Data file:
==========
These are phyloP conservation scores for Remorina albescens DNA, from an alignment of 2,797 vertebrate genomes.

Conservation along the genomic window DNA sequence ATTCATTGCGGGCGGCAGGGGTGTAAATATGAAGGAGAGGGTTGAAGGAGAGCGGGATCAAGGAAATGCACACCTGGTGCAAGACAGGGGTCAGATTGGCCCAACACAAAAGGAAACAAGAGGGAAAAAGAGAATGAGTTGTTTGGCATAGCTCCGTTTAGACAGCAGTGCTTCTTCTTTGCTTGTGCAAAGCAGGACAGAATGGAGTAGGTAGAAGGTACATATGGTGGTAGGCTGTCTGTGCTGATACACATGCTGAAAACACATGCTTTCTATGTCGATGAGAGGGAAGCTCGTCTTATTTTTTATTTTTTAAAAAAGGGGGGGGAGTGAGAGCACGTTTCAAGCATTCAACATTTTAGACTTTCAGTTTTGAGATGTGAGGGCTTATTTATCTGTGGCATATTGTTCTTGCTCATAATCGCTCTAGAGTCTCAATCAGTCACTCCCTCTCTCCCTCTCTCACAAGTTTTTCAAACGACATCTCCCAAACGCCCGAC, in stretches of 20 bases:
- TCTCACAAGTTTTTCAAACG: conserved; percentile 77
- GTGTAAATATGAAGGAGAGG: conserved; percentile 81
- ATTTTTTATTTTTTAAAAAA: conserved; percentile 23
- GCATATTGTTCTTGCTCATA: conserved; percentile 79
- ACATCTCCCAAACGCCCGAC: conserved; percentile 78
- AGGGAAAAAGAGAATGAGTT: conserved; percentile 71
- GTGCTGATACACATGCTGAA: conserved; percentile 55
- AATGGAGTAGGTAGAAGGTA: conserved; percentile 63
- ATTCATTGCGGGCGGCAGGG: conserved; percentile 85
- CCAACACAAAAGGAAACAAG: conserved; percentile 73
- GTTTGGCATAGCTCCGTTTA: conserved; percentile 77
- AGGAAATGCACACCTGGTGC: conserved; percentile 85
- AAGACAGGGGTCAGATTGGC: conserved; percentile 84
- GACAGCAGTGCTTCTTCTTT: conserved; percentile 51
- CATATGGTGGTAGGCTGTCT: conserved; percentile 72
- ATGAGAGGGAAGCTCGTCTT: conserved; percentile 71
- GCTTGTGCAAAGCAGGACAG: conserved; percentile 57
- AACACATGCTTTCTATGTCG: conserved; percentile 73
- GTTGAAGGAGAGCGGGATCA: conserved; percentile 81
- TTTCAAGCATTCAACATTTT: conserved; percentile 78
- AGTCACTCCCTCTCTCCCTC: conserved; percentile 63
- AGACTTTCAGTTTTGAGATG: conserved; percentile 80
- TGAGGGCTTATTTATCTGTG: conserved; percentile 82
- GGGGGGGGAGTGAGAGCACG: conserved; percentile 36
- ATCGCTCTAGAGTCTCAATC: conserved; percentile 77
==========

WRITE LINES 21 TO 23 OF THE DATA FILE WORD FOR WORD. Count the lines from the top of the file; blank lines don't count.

- GTTGAAGGAGAGCGGGATCA: conserved; percentile 81
- TTTCAAGCATTCAACATTTT: conserved; percentile 78
- AGTCACTCCCTCTCTCCCTC: conserved; percentile 63